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I want to execute a semi-complex query in Django. For example I want something that is like this:

(SELECT count(id) FROM comments c WHERE c.blog_id = AS number_of_comments
FROM blog b 

From my PHP background, Code Igniter and Zend Framework has "query builders". Where you can built an SQL-query using the methods in the framework. Is this something like in Django?

What would be the best way to build and execute complex queries in Django? Is there a recommended way / best-practice to do these kinds of queries?


I got it working with little changes thanks to mherren's code below. Here is the updated version of the code.

In my I have this:

def index(request):
    blog_posts = Blog.objects.all().annotate(Count('comment')).order_by('-pub_date')[:5]

    return render_to_response('blog/index.html', 
    {'blog_posts': blog_posts})

In my template file (index.html) I have this:

{% if blog_posts %}
    {% for post in blog_posts %}
            <a href="/blog/post/{{ }}">{{ post.title }}</a>
            </b> ({{ post.pub_date }})<br/>
            {{ post.content }}<br/>
            {{ post.comment__count }} comment(s)<br/>
            by: {{ }}<br/><br/>
    {% endfor %}
{% else %}
    <p>No posts are available.</p>
{% endif %}

Hope this also helps out the others. Thanks for everything guys!

share|improve this question
up vote 6 down vote accepted

You can do this using aggregation described here.

Something the likes of:

class Post(models.Model):
    title = models.CharField(max_length=200)
    body = models.TextField()
    #additional fields here...

class Comment(models.Model):
    post = models.ForeignKeyField(Post)
    #additional fields here...


from django.db.models import Count
from project.application.models import Post, Comment

post_list = Post.objects.annotate(Count('comment_set'))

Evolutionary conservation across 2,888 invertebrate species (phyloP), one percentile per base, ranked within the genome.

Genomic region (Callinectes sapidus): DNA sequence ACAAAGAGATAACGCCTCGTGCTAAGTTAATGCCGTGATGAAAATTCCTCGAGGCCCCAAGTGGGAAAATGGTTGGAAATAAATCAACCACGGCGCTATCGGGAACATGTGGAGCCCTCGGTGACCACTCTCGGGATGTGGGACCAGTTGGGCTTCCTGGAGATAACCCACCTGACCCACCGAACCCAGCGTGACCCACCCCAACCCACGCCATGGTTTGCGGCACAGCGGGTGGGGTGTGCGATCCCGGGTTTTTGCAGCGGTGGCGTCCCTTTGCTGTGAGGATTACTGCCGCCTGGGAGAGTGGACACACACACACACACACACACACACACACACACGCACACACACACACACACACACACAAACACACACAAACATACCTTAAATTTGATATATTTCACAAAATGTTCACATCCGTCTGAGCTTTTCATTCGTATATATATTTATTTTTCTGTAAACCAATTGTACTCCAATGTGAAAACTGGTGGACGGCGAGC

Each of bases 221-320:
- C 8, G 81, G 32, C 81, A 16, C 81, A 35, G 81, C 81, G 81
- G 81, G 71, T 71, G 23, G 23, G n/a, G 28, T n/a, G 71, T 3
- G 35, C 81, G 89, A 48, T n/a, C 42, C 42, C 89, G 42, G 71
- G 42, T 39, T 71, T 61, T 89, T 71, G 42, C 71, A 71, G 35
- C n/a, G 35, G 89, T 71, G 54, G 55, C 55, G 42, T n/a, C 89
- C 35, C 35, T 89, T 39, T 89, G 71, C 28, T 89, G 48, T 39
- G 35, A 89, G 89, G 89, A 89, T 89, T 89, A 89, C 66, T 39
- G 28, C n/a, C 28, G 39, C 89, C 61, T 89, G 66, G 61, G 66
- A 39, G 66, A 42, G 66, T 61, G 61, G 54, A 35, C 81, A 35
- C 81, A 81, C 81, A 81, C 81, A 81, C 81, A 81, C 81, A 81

for p in post_list:
    print p.comment_set__count
share|improve this answer
Hmmm. I am not sure I get this. I will take a look at the link you gave me. Will the value of COUNT() be included in the fields-list returned by the query? In my example above, I could just print out the number_of_comments in my "loop" when iterating thru each row. – wenbert Sep 19 '09 at 3:42
Yes. The code given here shows iterating through the posts and printing the comment_set__count for each. +1 This is the right way to do it. – Carl Meyer Sep 19 '09 at 16:11
This worked for me. I did it like this: blog_posts = Blog.objects.all().annotate(Count('comment')).order_by('-pub_date')[:5] and then in my template I printed: post.comment__count – wenbert Sep 20 '09 at 4:35

Don't try to produce SQL queries literally in Django. You want to count of all comments on blog entries. As a simple loop, this is simple.

for b in Blog.objects.all():
    c = b.comment_set.count()

That's the kind of code you use in Django instead of a complex SQL query.

This fetches all blog objects and their associated counts, allowing you to present any relevant fields from the blog objects.

Please read completely for the way to query data in Django.

share|improve this answer
This is what I want. So, b.comment_set.count() would contain the blog_id and the result of the count()? Or if you could just tell me how do to var_dump() variables in the template file? So that I can just find out for myself. Thanks! – wenbert Sep 19 '09 at 4:46
@wenbert: What? This isn't SQL. b.comment_set.count() is the count of associated comment objects. b is the Blog object itself. is the internal ID of the blog. b.somethingElse is some other attribute of the Blog object. – S.Lott Sep 19 '09 at 12:41
-1 There is no reason to do it this way (could result in many SQL queries) when Django's ORM (since 1.1) provides the correct way to do it in a single query (see mherren's answer). – Carl Meyer Sep 19 '09 at 16:11
-1. Agree with Carl Meyer. Annotation, which will do count(..) or .extra(select{'coment_coubt':'subquery'}) is the way to go here. – agiliq Sep 20 '09 at 4:48

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